The Benefits of Child-Led Learning

For Parents Jan 24, 2022



Did you know that fewer than half of college students are ready for the workforce? How are kids supposed to learn how to be functioning members of society, pay taxes, set up direct deposits and start investing if these things aren’t taught in schools — or at home? Enter child-led learning, a modern approach to learning with a focus on the student. You may be wondering, “can children really learn through child-led learning? In this post, we’ll detail what child-led learning is, its benefits and some activities you can start with your little ones today.

What Is Child-Led Learning?

Child-led learning is an approach to education in which children are responsible for deciding what they want to learn.
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Child-led learning, which is sometimes referred to as “unlearning,” is a term that’s used to describe an approach to education in which children are responsible for deciding what they learn. Sometimes this even extends to how long they spend on a particular lesson and what methods and materials are used to learn it.

This style of learning often takes place in home-school or private tutoring settings. In this context, children are given free rein to engage with the material that they please, whether it’s art, music or role-play instead of conventional Q&A-style learning and worksheets.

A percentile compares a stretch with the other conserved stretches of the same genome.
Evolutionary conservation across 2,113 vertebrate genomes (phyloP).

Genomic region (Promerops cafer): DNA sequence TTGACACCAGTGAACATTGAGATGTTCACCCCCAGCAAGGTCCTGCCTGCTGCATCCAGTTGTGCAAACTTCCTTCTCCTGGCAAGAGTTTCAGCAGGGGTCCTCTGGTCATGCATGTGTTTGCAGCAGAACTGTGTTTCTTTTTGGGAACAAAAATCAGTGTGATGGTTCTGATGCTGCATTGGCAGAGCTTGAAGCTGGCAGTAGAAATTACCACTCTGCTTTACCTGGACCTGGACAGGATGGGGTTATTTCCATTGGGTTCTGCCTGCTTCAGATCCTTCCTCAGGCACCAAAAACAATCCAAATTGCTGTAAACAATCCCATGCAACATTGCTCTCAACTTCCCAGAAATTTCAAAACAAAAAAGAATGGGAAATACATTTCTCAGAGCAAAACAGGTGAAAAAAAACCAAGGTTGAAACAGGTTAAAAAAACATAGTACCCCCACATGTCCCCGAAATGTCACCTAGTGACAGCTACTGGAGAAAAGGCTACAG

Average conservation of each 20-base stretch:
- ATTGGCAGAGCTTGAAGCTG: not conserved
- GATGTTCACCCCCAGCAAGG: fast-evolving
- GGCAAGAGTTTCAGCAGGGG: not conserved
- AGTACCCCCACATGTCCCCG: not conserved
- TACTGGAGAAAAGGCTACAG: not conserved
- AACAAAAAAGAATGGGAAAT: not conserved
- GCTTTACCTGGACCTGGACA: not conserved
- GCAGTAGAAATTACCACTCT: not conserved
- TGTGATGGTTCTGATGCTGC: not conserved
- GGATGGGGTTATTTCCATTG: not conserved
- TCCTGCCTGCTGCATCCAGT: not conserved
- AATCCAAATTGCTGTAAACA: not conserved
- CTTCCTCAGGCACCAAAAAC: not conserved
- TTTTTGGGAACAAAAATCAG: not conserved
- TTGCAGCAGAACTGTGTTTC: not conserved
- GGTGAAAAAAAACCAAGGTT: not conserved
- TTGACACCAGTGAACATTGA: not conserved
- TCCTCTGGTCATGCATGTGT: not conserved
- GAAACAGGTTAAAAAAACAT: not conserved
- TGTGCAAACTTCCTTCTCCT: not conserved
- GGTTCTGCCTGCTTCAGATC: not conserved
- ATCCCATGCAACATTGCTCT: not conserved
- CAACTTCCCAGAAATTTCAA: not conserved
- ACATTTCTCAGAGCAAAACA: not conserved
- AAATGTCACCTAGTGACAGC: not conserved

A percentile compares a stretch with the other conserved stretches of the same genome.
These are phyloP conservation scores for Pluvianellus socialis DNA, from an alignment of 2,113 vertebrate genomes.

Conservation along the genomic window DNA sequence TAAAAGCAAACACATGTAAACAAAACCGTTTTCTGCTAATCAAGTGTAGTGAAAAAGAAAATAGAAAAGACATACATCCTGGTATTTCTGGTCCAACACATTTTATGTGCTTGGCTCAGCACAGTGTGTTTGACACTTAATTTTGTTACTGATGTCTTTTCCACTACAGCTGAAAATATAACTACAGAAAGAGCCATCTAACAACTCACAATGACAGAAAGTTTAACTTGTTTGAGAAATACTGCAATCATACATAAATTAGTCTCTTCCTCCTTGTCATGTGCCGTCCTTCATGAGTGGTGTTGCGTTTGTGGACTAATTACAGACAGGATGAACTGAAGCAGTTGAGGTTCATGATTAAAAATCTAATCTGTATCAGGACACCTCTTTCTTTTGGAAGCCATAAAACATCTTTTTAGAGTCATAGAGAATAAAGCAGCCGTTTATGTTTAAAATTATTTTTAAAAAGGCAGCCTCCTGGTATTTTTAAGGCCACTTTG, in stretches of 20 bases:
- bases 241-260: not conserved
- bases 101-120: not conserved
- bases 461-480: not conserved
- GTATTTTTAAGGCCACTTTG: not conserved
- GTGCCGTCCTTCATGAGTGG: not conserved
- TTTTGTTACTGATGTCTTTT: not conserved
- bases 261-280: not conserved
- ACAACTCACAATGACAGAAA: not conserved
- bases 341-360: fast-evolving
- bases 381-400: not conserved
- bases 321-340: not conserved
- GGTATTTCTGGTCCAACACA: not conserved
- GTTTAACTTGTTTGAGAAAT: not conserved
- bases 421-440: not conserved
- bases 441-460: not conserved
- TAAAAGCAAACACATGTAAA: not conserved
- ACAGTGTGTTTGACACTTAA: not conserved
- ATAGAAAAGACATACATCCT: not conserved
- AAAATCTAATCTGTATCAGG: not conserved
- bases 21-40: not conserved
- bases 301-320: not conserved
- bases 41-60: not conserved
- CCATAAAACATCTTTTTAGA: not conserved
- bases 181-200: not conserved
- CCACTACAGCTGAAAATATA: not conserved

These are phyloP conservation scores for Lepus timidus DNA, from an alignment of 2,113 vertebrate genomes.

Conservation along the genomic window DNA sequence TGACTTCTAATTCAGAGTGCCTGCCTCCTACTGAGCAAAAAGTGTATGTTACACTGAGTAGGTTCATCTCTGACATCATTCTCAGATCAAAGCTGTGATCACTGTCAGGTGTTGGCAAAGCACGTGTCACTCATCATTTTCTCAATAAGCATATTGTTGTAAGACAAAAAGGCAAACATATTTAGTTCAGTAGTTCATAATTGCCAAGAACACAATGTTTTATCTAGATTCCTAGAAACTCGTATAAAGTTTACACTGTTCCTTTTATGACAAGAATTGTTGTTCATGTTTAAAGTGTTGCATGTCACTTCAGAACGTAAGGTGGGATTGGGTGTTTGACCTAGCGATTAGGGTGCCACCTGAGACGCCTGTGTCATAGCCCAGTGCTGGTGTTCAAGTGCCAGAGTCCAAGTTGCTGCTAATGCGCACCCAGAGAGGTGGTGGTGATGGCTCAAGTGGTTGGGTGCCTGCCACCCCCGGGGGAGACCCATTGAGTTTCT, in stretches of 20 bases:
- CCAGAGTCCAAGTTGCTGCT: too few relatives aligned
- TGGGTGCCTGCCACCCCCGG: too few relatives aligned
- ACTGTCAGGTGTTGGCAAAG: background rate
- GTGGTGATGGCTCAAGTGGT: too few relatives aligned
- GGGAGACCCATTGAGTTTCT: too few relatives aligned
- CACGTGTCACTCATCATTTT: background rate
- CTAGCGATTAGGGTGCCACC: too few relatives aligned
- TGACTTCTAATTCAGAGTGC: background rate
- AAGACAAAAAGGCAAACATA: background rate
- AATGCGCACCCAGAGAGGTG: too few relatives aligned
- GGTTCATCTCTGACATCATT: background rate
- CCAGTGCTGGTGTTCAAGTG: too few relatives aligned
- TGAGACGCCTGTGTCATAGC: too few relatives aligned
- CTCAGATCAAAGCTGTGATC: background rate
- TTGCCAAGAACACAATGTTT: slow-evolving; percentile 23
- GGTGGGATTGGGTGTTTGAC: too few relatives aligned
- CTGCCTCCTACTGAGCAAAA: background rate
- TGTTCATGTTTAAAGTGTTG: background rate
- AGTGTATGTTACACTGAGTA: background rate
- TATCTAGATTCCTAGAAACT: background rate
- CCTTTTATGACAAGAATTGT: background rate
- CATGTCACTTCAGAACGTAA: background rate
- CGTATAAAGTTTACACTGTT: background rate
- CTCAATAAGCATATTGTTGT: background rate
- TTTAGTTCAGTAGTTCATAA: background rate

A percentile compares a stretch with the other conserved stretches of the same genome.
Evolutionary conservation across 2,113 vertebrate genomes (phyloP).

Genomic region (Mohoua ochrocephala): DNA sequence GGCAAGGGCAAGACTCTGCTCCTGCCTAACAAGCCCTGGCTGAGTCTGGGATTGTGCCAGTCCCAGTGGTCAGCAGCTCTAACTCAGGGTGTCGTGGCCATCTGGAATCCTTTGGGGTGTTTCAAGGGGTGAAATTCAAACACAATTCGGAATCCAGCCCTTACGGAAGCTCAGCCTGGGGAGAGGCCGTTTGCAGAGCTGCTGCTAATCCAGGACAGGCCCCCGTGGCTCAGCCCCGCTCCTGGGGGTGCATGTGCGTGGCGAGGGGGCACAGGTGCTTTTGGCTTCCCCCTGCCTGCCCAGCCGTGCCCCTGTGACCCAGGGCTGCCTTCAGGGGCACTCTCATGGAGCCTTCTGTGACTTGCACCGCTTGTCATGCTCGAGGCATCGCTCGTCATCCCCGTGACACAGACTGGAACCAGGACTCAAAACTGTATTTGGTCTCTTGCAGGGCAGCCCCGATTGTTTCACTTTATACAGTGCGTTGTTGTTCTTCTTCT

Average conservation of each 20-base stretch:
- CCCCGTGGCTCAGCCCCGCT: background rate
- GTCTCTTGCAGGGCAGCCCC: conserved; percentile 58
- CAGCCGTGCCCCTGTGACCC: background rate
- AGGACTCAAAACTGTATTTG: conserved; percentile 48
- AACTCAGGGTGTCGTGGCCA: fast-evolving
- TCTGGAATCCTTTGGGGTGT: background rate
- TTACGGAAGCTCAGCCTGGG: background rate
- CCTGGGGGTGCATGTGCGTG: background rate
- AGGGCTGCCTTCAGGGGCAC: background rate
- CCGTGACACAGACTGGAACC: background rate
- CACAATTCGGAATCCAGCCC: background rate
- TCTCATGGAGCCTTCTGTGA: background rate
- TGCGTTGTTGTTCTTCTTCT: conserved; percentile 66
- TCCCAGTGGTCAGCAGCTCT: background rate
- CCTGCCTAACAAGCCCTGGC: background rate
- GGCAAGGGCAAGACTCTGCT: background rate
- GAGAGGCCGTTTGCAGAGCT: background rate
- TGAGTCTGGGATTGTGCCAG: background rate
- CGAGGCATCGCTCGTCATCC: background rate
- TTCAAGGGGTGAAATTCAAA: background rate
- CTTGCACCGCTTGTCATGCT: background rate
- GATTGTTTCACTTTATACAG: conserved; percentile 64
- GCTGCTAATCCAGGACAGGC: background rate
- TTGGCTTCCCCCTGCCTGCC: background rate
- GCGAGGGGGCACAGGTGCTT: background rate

Some child-led learning teachers or parents might give the child options and have them choose what to learn, while others may choose the topic and lesson but allow the kids to steer the material and lessons in a particular direction.

The Benefits of Child-Led Learning

Child-led learning is pressure free, deep and complex, and can help foster a love of learning.
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Some of the most significant benefits of child-led learning include:

Learning in a Pressure-Free Environment

When your child is free to follow their interests and wait until they’re ready to learn certain skills, the pressure to learn is removed, making learning a lot more fun and making your child much more willing to try and learn about new things. This also helps ensure you don’t get frustrated if your child fails to complete an activity or hit a traditional milestone because you know they’ll get there on their own time.

Child-Led Learning Is Deep and Complex

All parents know how many questions kids ask and how much they talk about things they are truly interested in. Imagine applying that level of awe, wonder and curiosity to subjects in the classroom? That’s the key to learning and why child-led learning is so effective. When a child has the time and freedom to explore, investigate and especially experiment, it leads to multi-level, immersive learning. When they figure things out for themselves, children can grasp deeper understandings of the topic.

Child-Led Learning Fosters a Love of Learning

Think about how much your little ones love dinosaurs or trucks — they can probably name every dinosaur from the Allosaurus to the Yangchuanosaurus. Maybe their room is decorated with trucks and they refuse to wear anything except their monster truck T-shirt. Children are naturally curious, and their little brains get fixated on things they love and then they want to consume as much about said subjects as they can, from what they eat (e.g. dino nuggets) to what they wear, watch and talk about. When you let your child learn about what they want to learn about this love of learning never has to go away!